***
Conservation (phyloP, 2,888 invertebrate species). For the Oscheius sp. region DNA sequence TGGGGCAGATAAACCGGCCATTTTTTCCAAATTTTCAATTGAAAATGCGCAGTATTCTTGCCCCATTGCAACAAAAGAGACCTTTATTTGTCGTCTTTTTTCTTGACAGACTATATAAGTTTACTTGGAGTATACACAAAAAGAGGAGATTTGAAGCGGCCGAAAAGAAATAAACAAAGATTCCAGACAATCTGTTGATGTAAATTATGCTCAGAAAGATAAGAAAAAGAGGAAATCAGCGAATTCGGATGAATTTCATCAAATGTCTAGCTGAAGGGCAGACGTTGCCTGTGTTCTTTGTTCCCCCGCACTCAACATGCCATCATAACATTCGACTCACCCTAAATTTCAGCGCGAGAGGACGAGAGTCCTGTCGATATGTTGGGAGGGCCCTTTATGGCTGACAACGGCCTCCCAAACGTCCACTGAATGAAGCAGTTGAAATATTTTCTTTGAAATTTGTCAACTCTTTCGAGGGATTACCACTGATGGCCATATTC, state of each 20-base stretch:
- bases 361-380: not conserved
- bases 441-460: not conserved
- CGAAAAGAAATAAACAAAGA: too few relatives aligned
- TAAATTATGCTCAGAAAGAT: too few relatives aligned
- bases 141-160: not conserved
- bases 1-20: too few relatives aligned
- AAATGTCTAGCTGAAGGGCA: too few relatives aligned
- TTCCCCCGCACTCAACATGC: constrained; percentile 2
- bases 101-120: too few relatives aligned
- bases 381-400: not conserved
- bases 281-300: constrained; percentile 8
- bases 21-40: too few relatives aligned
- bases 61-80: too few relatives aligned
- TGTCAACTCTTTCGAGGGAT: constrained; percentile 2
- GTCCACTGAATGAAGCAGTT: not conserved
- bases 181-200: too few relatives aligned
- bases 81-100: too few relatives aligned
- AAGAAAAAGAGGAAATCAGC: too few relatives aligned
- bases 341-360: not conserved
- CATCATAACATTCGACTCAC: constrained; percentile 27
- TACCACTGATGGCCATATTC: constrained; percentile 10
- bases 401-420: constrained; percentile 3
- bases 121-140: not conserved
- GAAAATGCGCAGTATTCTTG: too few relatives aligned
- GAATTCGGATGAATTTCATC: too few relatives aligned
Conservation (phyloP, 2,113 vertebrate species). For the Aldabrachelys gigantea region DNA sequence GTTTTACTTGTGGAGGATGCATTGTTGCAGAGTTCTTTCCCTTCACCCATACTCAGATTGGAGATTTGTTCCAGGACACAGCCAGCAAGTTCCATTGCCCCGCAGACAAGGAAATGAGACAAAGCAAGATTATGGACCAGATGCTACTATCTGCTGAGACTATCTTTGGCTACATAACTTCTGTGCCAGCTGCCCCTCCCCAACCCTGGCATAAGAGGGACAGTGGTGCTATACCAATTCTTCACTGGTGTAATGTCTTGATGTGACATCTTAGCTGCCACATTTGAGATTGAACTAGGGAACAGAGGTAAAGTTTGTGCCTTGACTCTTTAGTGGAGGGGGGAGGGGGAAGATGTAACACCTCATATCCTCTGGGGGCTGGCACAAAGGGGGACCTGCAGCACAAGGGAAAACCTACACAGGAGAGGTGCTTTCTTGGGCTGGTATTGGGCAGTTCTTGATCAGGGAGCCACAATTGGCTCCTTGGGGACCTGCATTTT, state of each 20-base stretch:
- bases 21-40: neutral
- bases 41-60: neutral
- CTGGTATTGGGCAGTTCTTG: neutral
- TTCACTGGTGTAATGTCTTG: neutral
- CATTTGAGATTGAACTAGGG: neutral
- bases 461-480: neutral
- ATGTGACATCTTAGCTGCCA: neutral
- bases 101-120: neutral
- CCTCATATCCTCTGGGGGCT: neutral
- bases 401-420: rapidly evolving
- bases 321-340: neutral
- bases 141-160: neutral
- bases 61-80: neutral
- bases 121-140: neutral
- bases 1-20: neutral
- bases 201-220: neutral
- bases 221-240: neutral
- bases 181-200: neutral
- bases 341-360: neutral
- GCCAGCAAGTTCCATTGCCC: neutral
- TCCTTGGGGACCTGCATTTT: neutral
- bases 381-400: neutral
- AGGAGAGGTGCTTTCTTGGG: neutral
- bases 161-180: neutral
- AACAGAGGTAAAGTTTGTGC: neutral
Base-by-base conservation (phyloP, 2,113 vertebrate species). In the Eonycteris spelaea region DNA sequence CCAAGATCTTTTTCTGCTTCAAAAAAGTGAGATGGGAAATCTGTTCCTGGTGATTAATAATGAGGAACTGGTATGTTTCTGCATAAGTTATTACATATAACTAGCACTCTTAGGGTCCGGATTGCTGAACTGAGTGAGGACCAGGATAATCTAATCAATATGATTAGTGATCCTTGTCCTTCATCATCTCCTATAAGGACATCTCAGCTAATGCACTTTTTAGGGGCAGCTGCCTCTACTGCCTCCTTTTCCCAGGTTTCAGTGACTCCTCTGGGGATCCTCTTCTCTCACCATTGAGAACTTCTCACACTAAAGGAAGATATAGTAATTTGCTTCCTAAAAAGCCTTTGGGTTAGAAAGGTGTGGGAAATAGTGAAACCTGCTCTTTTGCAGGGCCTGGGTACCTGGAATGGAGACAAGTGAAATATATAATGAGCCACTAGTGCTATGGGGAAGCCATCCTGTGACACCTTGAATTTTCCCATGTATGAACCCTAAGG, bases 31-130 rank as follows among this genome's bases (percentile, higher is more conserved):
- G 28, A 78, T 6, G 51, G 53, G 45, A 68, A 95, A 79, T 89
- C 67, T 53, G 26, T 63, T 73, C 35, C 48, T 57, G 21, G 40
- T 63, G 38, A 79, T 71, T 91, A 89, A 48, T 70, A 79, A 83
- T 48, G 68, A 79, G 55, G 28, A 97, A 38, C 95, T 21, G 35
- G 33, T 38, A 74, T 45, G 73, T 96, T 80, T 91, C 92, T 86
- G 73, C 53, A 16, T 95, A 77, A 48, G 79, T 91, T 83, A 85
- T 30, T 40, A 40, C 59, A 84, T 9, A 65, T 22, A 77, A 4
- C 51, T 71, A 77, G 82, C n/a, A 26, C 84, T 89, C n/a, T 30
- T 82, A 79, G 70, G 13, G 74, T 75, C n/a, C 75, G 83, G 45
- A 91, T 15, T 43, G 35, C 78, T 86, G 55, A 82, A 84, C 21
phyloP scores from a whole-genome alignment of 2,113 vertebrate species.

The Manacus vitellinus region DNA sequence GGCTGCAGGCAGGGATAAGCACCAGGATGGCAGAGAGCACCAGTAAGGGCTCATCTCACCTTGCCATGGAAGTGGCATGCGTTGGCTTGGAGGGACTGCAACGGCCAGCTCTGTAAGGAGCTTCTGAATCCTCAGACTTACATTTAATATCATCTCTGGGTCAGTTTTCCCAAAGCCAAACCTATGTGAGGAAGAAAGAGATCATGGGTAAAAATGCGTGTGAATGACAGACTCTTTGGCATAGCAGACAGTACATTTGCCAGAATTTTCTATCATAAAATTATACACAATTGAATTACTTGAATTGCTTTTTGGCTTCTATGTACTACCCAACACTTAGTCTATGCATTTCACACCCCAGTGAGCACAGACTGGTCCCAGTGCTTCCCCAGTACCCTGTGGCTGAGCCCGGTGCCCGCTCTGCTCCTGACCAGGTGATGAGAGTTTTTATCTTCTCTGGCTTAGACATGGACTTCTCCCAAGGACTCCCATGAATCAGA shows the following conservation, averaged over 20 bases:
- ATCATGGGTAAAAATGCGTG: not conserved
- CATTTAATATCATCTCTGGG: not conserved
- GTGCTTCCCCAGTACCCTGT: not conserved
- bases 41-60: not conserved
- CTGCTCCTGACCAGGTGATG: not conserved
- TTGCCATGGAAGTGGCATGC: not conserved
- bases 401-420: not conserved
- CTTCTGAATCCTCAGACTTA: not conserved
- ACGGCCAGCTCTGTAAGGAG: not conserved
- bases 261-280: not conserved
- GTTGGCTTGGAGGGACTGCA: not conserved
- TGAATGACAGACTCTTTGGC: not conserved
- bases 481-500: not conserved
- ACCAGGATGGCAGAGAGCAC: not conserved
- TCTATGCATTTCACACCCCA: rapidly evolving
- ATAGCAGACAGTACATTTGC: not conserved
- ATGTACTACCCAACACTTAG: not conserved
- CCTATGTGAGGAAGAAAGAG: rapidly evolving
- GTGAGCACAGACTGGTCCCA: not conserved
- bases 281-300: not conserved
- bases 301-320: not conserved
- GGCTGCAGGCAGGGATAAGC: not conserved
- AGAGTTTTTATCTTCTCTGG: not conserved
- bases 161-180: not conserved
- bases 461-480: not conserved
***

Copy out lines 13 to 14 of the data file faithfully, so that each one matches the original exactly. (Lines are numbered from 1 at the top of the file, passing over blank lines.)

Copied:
- bases 21-40: too few relatives aligned
- bases 61-80: too few relatives aligned